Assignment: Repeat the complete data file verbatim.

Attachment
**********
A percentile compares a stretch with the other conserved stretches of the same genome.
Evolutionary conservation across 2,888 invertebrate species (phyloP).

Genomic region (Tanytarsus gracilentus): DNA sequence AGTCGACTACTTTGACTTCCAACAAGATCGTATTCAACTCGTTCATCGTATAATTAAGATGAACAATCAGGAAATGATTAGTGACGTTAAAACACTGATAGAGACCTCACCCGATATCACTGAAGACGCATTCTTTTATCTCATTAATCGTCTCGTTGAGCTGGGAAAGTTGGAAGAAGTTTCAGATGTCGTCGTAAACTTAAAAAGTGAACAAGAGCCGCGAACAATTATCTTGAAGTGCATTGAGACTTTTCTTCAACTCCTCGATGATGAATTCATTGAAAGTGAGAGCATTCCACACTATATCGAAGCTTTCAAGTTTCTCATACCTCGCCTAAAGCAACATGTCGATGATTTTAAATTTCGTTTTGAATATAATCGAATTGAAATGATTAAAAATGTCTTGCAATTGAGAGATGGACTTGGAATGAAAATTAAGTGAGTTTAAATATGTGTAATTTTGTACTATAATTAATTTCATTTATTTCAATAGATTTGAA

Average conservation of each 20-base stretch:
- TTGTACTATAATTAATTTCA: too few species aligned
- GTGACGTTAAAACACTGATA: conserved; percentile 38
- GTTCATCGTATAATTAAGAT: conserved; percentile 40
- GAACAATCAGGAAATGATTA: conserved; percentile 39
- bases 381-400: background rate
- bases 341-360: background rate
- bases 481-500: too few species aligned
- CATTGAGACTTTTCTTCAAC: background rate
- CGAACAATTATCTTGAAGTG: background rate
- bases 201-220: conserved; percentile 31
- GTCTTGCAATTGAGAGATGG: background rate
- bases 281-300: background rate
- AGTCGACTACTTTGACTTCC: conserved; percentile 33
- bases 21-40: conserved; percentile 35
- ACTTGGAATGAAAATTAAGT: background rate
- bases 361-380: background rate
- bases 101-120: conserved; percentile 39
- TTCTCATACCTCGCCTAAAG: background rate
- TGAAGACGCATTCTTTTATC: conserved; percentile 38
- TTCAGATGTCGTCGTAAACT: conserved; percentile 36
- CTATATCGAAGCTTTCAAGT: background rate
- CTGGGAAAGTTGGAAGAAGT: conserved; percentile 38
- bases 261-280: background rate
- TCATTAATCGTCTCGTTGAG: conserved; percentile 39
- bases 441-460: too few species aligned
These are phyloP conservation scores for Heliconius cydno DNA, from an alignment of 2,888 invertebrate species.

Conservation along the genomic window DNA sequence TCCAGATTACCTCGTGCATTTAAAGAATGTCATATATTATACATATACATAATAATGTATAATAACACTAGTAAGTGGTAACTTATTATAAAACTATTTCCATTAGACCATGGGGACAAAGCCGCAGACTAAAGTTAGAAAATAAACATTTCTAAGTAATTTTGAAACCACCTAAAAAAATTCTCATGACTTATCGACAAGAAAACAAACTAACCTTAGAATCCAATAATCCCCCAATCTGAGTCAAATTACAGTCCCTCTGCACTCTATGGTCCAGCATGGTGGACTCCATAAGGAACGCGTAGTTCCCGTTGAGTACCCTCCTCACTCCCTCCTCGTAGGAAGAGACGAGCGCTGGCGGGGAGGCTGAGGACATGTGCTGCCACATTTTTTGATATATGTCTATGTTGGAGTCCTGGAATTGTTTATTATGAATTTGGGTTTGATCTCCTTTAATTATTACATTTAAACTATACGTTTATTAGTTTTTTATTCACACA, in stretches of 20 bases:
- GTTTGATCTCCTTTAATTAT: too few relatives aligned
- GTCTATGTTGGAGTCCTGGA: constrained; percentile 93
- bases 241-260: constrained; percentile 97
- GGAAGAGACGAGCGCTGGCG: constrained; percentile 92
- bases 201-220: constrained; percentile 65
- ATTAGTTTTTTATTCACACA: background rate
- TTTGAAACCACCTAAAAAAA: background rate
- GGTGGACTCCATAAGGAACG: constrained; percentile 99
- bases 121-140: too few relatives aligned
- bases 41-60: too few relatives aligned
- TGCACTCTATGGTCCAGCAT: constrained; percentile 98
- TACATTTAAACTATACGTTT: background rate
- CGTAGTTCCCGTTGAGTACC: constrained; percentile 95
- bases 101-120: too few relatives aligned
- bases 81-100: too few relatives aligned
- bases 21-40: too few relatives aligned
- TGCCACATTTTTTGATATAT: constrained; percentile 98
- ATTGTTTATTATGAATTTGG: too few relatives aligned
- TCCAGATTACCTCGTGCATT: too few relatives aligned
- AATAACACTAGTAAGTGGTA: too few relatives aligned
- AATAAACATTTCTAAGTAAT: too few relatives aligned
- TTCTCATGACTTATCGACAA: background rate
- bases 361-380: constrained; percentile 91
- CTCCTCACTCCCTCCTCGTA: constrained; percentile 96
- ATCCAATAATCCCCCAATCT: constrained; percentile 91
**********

A percentile compares a stretch with the other conserved stretches of the same genome.
Evolutionary conservation across 2,888 invertebrate species (phyloP).

Genomic region (Tanytarsus gracilentus): DNA sequence AGTCGACTACTTTGACTTCCAACAAGATCGTATTCAACTCGTTCATCGTATAATTAAGATGAACAATCAGGAAATGATTAGTGACGTTAAAACACTGATAGAGACCTCACCCGATATCACTGAAGACGCATTCTTTTATCTCATTAATCGTCTCGTTGAGCTGGGAAAGTTGGAAGAAGTTTCAGATGTCGTCGTAAACTTAAAAAGTGAACAAGAGCCGCGAACAATTATCTTGAAGTGCATTGAGACTTTTCTTCAACTCCTCGATGATGAATTCATTGAAAGTGAGAGCATTCCACACTATATCGAAGCTTTCAAGTTTCTCATACCTCGCCTAAAGCAACATGTCGATGATTTTAAATTTCGTTTTGAATATAATCGAATTGAAATGATTAAAAATGTCTTGCAATTGAGAGATGGACTTGGAATGAAAATTAAGTGAGTTTAAATATGTGTAATTTTGTACTATAATTAATTTCATTTATTTCAATAGATTTGAA

Average conservation of each 20-base stretch:
- TTGTACTATAATTAATTTCA: too few species aligned
- GTGACGTTAAAACACTGATA: conserved; percentile 38
- GTTCATCGTATAATTAAGAT: conserved; percentile 40
- GAACAATCAGGAAATGATTA: conserved; percentile 39
- bases 381-400: background rate
- bases 341-360: background rate
- bases 481-500: too few species aligned
- CATTGAGACTTTTCTTCAAC: background rate
- CGAACAATTATCTTGAAGTG: background rate
- bases 201-220: conserved; percentile 31
- GTCTTGCAATTGAGAGATGG: background rate
- bases 281-300: background rate
- AGTCGACTACTTTGACTTCC: conserved; percentile 33
- bases 21-40: conserved; percentile 35
- ACTTGGAATGAAAATTAAGT: background rate
- bases 361-380: background rate
- bases 101-120: conserved; percentile 39
- TTCTCATACCTCGCCTAAAG: background rate
- TGAAGACGCATTCTTTTATC: conserved; percentile 38
- TTCAGATGTCGTCGTAAACT: conserved; percentile 36
- CTATATCGAAGCTTTCAAGT: background rate
- CTGGGAAAGTTGGAAGAAGT: conserved; percentile 38
- bases 261-280: background rate
- TCATTAATCGTCTCGTTGAG: conserved; percentile 39
- bases 441-460: too few species aligned
These are phyloP conservation scores for Heliconius cydno DNA, from an alignment of 2,888 invertebrate species.

Conservation along the genomic window DNA sequence TCCAGATTACCTCGTGCATTTAAAGAATGTCATATATTATACATATACATAATAATGTATAATAACACTAGTAAGTGGTAACTTATTATAAAACTATTTCCATTAGACCATGGGGACAAAGCCGCAGACTAAAGTTAGAAAATAAACATTTCTAAGTAATTTTGAAACCACCTAAAAAAATTCTCATGACTTATCGACAAGAAAACAAACTAACCTTAGAATCCAATAATCCCCCAATCTGAGTCAAATTACAGTCCCTCTGCACTCTATGGTCCAGCATGGTGGACTCCATAAGGAACGCGTAGTTCCCGTTGAGTACCCTCCTCACTCCCTCCTCGTAGGAAGAGACGAGCGCTGGCGGGGAGGCTGAGGACATGTGCTGCCACATTTTTTGATATATGTCTATGTTGGAGTCCTGGAATTGTTTATTATGAATTTGGGTTTGATCTCCTTTAATTATTACATTTAAACTATACGTTTATTAGTTTTTTATTCACACA, in stretches of 20 bases:
- GTTTGATCTCCTTTAATTAT: too few relatives aligned
- GTCTATGTTGGAGTCCTGGA: constrained; percentile 93
- bases 241-260: constrained; percentile 97
- GGAAGAGACGAGCGCTGGCG: constrained; percentile 92
- bases 201-220: constrained; percentile 65
- ATTAGTTTTTTATTCACACA: background rate
- TTTGAAACCACCTAAAAAAA: background rate
- GGTGGACTCCATAAGGAACG: constrained; percentile 99
- bases 121-140: too few relatives aligned
- bases 41-60: too few relatives aligned
- TGCACTCTATGGTCCAGCAT: constrained; percentile 98
- TACATTTAAACTATACGTTT: background rate
- CGTAGTTCCCGTTGAGTACC: constrained; percentile 95
- bases 101-120: too few relatives aligned
- bases 81-100: too few relatives aligned
- bases 21-40: too few relatives aligned
- TGCCACATTTTTTGATATAT: constrained; percentile 98
- ATTGTTTATTATGAATTTGG: too few relatives aligned
- TCCAGATTACCTCGTGCATT: too few relatives aligned
- AATAACACTAGTAAGTGGTA: too few relatives aligned
- AATAAACATTTCTAAGTAAT: too few relatives aligned
- TTCTCATGACTTATCGACAA: background rate
- bases 361-380: constrained; percentile 91
- CTCCTCACTCCCTCCTCGTA: constrained; percentile 96
- ATCCAATAATCCCCCAATCT: constrained; percentile 91